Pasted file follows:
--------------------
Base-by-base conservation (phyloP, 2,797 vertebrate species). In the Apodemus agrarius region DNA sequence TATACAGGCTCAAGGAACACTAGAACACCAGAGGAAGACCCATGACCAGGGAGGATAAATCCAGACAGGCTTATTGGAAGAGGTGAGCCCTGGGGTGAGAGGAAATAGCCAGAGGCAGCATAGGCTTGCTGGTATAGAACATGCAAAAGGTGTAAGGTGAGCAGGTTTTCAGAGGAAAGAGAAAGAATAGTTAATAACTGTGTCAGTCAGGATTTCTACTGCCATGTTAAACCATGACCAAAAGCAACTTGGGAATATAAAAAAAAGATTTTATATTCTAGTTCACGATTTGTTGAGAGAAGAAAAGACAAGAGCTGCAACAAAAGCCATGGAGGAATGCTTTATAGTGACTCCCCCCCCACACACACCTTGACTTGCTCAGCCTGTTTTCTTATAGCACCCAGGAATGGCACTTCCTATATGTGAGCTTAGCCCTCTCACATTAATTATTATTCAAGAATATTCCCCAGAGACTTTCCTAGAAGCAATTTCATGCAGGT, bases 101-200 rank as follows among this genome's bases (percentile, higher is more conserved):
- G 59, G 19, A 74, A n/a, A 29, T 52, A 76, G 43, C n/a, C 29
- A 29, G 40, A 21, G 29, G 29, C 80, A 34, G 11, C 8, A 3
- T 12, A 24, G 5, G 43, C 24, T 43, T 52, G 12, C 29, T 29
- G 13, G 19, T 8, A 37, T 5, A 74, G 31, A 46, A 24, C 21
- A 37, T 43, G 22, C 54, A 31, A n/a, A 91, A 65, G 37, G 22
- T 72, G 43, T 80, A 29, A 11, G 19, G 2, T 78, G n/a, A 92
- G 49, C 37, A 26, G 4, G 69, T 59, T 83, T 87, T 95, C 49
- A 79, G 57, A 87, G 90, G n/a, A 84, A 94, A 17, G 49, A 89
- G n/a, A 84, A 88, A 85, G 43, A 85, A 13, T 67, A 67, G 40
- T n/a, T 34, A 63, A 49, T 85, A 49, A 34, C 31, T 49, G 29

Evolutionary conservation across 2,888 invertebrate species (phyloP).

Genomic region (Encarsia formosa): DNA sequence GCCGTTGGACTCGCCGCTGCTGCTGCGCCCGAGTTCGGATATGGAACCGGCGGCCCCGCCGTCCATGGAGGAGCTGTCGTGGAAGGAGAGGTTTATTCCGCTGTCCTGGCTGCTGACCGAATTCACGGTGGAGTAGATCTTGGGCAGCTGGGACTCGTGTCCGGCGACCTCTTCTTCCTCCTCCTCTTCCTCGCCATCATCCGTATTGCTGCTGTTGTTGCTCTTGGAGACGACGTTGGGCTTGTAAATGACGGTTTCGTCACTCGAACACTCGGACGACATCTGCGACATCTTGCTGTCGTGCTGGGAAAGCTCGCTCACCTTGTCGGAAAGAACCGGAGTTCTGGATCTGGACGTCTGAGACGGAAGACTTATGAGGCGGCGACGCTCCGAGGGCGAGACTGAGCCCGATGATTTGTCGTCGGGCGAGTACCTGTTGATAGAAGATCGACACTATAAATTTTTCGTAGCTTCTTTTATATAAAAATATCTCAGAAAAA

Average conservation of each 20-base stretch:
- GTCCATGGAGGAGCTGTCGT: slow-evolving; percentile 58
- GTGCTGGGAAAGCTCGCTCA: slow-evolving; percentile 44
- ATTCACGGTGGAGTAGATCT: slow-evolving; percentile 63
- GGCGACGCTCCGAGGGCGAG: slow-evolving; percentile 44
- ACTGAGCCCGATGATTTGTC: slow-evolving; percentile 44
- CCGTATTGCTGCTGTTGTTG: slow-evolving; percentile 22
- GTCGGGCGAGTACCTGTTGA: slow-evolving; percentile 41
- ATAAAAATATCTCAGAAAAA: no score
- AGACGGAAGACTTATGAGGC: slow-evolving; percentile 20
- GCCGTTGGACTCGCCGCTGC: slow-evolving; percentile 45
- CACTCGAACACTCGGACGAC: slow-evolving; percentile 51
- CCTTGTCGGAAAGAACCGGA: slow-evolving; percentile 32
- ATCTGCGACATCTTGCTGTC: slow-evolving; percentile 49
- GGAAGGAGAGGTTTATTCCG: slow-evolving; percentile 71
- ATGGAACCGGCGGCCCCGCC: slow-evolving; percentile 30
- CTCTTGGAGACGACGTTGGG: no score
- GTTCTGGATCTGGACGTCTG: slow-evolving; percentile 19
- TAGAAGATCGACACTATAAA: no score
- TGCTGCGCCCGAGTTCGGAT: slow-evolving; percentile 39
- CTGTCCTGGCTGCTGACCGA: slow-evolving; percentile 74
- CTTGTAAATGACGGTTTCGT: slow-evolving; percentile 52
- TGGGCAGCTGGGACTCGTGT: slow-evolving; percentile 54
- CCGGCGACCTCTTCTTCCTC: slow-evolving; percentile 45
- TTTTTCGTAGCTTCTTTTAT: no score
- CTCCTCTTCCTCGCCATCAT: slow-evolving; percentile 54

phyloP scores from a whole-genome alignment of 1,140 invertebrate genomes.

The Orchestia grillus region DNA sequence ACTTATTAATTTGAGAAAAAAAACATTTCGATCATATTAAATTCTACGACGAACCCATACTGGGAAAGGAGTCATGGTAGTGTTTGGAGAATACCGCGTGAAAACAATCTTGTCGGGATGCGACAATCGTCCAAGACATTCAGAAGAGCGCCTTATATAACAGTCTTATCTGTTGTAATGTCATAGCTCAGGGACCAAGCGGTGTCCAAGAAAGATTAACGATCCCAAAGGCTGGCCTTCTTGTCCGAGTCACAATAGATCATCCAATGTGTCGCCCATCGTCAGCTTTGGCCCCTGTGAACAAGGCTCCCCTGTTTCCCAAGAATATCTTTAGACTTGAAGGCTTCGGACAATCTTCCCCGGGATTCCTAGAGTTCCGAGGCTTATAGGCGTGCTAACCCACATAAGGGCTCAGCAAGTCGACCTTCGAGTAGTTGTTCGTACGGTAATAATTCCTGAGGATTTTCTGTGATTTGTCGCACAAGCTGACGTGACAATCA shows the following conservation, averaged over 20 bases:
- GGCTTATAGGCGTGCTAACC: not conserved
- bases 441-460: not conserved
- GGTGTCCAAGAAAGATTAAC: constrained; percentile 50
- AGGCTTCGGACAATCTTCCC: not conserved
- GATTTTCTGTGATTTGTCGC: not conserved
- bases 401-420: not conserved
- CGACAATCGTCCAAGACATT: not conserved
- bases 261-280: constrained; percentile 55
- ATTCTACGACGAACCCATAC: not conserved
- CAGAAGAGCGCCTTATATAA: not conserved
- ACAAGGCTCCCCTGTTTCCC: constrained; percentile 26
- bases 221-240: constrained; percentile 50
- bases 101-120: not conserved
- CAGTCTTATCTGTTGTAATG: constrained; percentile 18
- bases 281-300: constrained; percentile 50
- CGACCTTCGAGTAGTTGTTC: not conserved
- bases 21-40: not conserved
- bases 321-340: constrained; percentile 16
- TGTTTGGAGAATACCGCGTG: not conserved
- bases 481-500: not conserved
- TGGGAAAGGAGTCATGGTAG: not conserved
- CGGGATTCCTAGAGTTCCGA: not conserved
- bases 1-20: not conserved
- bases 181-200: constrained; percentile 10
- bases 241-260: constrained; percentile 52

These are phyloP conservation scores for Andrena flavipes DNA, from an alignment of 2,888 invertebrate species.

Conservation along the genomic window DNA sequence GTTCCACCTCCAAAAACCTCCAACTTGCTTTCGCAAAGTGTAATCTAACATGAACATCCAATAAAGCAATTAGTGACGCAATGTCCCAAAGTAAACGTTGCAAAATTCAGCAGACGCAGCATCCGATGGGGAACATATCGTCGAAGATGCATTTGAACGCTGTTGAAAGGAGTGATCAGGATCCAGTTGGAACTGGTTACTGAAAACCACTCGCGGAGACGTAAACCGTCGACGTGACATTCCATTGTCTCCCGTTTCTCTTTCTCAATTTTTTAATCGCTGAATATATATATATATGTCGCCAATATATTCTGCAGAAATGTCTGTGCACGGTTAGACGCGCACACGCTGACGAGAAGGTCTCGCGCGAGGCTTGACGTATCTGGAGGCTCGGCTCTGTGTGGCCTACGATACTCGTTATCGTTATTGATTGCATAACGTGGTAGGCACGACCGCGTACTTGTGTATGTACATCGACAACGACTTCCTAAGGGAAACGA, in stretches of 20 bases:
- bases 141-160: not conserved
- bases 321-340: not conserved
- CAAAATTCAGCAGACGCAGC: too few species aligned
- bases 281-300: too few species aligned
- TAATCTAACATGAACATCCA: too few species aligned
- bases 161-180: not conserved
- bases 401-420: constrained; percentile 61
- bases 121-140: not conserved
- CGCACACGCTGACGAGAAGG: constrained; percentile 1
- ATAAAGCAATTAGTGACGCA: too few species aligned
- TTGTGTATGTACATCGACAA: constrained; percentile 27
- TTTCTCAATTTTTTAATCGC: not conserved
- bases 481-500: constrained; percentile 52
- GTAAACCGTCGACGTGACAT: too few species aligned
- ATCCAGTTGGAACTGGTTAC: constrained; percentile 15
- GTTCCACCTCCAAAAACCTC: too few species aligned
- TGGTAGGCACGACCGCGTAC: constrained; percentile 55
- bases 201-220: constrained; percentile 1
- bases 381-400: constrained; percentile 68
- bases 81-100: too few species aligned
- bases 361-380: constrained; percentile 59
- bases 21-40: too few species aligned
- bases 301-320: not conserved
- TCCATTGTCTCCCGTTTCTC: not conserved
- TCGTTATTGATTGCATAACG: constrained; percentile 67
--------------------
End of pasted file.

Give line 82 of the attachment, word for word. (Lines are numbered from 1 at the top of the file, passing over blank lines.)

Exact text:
- GTAAACCGTCGACGTGACAT: too few species aligned